The most enduring testimony to the greatness of Formula Boats/Thunderbird Products patriarch Vic Porter, who died yesterday after a prolonged illness at 90 years old, isn’t the company he purchased in 1976 and nourished to become one of the most respected and innovative builders in the high-performance powerboat world. It isn’t the thousands of jobs Formula created during its 33 years in Decatur, Ind., its home since 1988. It’s not the broad range of products the company, which celebrates its 66th anniversary this year, has created during the years or its modern—even by today’s standards—production facility that rose from the surrounding corn and soybean fields.
Formula’s product offerings have evolved during the years, but Vic Porter’s family-business and boat-building philosophy remained constant. Photos courtesy/copyright Formula Boats
Vic Porter’s most lasting accomplishment, in fact his true legacy, is creating a family-owned business that has seen three generations of Porters involved and continues to adapt, evolve and thrive. As anyone who’s been part of a family business can attest, that’s no small feat.
Along the way—and you can learn the company’s history by clicking here—Porter collaborated with some of the most gifted folks in the high-performance industry beyond his incredible family. Talent tends to walk with talent, and among those individuals are Fred Kiekhaefer, the former president of Mercury Racing; John Adams, Formula’s exclusive designer for more almost five decades; Mike McLeod, formerly of the McLeod Design Group; and Vic Spellberg, a longtime Porter family friend and the current sales manager of Cross Chartering Yacht Transport.
Reached this morning, here’s what they had to say.
One great thing about our marine industry: Customers become friends. The Porter family members are all friends. That makes it even more painful when a man like Vic passes. Yes, he was an innovator—from an early pioneer in fiberglass boat making to building some of the most user-friendly, durable and beautiful boats on the market—Vic made an enduring mark. But his greatest contributions were his kindness and caring, which he has passed to his family and all who knew him. Vic Porter is an icon. He will be missed. Sincere condolences to his family and friends.
Vic and I go back a long way, 48 or 49 years to when he came to Miami to buy Sigma, one of his first boat companies. He had a good vision of things, but it wasn’t a radical vision because of his very conservative roots, I think. But he was very interested in doing things that nobody else wanted to do, which is music to the ears of any designer. Our philosophies were right on target with one another. And Vic was very loyal to his people. That was one of his major contributions.
A lot of family businesses don’t make it past the first generation to the second or third generation, and Formula even has some fourth-generation Porters involved now, because they don’t operate in the right way. But the Porters have been able to take what Vic started and carry it to the next level, which isn’t necessarily an easy thing to do. Thanks to Vic, who was very hands-on when he started, the next generations at Formula have realized how to move forward. He was an industry icon, and we don’t have many of those left. I don’t know that we will see anything like him in the near future. He will be missed.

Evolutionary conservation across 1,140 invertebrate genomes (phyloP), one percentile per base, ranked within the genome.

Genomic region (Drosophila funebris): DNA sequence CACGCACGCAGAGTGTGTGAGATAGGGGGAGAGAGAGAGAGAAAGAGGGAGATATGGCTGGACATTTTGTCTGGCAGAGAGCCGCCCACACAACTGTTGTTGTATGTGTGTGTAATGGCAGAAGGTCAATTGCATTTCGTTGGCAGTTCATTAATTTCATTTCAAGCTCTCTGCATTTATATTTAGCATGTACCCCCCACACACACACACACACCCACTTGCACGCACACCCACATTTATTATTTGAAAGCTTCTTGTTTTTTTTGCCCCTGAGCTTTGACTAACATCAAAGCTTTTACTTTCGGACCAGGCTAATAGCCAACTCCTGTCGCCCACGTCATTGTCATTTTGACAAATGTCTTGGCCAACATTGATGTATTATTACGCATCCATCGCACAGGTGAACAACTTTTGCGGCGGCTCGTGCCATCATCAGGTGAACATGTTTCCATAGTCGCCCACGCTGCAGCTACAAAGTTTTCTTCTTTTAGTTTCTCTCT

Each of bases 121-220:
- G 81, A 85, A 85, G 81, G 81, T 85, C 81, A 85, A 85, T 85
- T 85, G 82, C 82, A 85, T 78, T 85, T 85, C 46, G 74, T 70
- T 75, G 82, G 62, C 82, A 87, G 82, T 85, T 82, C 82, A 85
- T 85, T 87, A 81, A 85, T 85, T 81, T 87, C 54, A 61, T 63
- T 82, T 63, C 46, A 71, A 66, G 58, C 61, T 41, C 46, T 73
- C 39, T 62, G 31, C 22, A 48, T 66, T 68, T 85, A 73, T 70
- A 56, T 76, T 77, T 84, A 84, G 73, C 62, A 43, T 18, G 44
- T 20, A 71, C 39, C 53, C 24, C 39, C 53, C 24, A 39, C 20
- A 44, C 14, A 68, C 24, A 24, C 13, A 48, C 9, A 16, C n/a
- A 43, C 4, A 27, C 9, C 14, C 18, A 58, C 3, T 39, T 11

We lost an icon. I get a little choked up when I talk about it and, like everyone who knew Vic, I am still trying to get my thoughts together. There were times when Vic didn’t understand me because I’m a bit of a rebel, but that’s what made me who I am. Scott Porter is a lot like his dad—Grant Porter is more like me (laughs). But from what Grant has told me, Vic really appreciated me being on board and contributing. I looked at Vic as a father figure—I lost my dad when I was 13 years old.
I grew up on the water, so when I came upon Formula after leaving American Motors when they introduced the Pacer—I wanted nothing to do with that—I came upon Formula at boat shows and checked them out. Their quality was the best in the industry, but their interiors were the worst (laughs again). And when I met the Porters, I thought ‘Here is a family I would like to be part of.’ I did it by contributing off in the shadows and speaking with designs, and I always looked at Vic as a mentor.
Vic and Kris Porter were married for 71 years.
Vic Porter was a kind and gentle man, extremely caring for his family, friends, employees and just about everyone who crossed his path. I had the pleasure of knowing him for more than 45 years and he always had time to say hello, check on our family and have a personal conversation. He was a wonderful family man and I counted him as a friend. We even shared the same birthday, February 3.
Vic built an incredible team at Formula over the years, creating thousands of extremely high-quality boats and yachts that will be enjoyed for many years to come by his loyal customers. He is already building a new team to celebrate his legacy. Arlene and I are thinking of the entire Porter family in this time of sadness. He was a very special person and we are proud to have known him.
Vic Porter’s visitation will be Friday, October 29, 2021, from 2-8 p.m. at Haggard-Sefton-Hirschy & Zelt Funeral Home, Decatur. A funeral service will be held at 11 a.m. on Saturday, October 30, 2021, at First United Methodist Church in Decatur, with calling one hour prior from 10-11 a.m. To read Vic Porter’s full obituary, click here.
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